Economic Policy

Economic Policy

  • György Matolcsy

Successful Crisis Management in the Light of the Twelve Economic Turnarounds

Successful Crisis Management in the Light of the Twelve Economic Turnarounds

In 2019, now more than a decade after the global economic crisis of 2008–2009, it is appropriate to look back on the events of the period, which was one with a major bearing on economic history. The complex challenges emerging in the aftermath of the global economic crisis and the answers given to them remain fundamental determinants of our daily lives to this day. Moreover, as on a number of occasions in the course of history, the economic crisis also challenged the dominant trends in connection with the development of economics as a science. The very first and perhaps the most important reference point in the debates was the way in which to manage the crisis.

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  • László Domokos

How Does the State Audit Ofce Promote Good Governance in Public Finances?

How Does the State Audit Ofce Promote Good Governance in Public Finances?

The State Audit Office of Hungary (SAO) conducts audit of more than 800 organization, (which can be public institution, municipalities, state and/or municipality owned enterprises, foundations and non-state service providers) on the efficiency, effectiveness and the regulation of the usage of public funds in accordance with good governance. In addition, SAO has an important role for analyzing and assessing the budgetary risk and shortcomings, with this action it also supports the stability of Hungary. The SAO not only supports good governance by conducting audit and providing “guide”, but also leading by example and functioning as a role model for institutions using public funds.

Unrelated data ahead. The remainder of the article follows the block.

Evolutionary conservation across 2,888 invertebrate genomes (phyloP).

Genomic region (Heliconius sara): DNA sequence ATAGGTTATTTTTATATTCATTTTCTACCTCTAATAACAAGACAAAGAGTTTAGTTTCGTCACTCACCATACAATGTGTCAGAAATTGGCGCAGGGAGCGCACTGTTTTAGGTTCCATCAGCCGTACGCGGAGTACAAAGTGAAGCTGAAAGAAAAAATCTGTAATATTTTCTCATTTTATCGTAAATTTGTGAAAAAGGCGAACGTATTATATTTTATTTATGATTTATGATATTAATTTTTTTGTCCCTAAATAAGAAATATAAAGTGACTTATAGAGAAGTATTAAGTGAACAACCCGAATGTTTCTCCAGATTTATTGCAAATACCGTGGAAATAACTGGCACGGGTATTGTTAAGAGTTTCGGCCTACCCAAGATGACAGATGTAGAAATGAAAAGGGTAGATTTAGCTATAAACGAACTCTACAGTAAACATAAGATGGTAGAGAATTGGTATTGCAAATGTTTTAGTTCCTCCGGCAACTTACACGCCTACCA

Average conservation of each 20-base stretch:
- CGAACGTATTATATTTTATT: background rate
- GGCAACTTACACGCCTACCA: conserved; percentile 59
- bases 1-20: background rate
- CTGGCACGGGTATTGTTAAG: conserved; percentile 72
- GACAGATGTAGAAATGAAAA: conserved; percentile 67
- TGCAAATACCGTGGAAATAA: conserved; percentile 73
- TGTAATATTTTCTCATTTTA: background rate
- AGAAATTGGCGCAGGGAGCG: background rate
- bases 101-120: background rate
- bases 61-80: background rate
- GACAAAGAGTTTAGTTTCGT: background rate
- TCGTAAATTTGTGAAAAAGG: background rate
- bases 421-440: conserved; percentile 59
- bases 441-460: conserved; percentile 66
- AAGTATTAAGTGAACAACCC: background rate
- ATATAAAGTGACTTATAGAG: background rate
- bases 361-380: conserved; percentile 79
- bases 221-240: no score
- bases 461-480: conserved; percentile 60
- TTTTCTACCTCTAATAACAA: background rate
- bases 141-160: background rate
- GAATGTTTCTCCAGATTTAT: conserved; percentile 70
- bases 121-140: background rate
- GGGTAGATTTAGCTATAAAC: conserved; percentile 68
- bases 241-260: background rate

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  • Árpád Kovács

The Career of Rule Based Budgeting in Hungary

The Career of Rule Based Budgeting in Hungary

Starting from the macro processes of the national economy and public finances the article examines three economic-public finance turnarounds in Hungary: the improvement of financial stability, the sustainability of the outstanding economic growth and the improvement of efficiency to be achieved and in all of this the role of rule-based budgeting. It shall introduce the regulatory and institutional solutions of the latter i.e. how this service, as a logical consequence of a framework, became a useful part of the financial policy by implementing its rules and – as an annual realisation of the above – a useful part of the budgeting practice. The article reaches the conclusion that it was unavoidable to “elevate” the major stipulations of the rule-based budgeting and the rules of the guarantee-like operation of the institution guarding over the implementation of these rules in the Fundamental Law of Hungary in 2011 to thus strengthen budgetary responsibility. Additionally, the article is dealing with the relations of the Hungarian and EU regulations, the main characteristic features of the work of the Fiscal Council, the FC’s recommendations made during the past nine years and the effects of the said recommendations.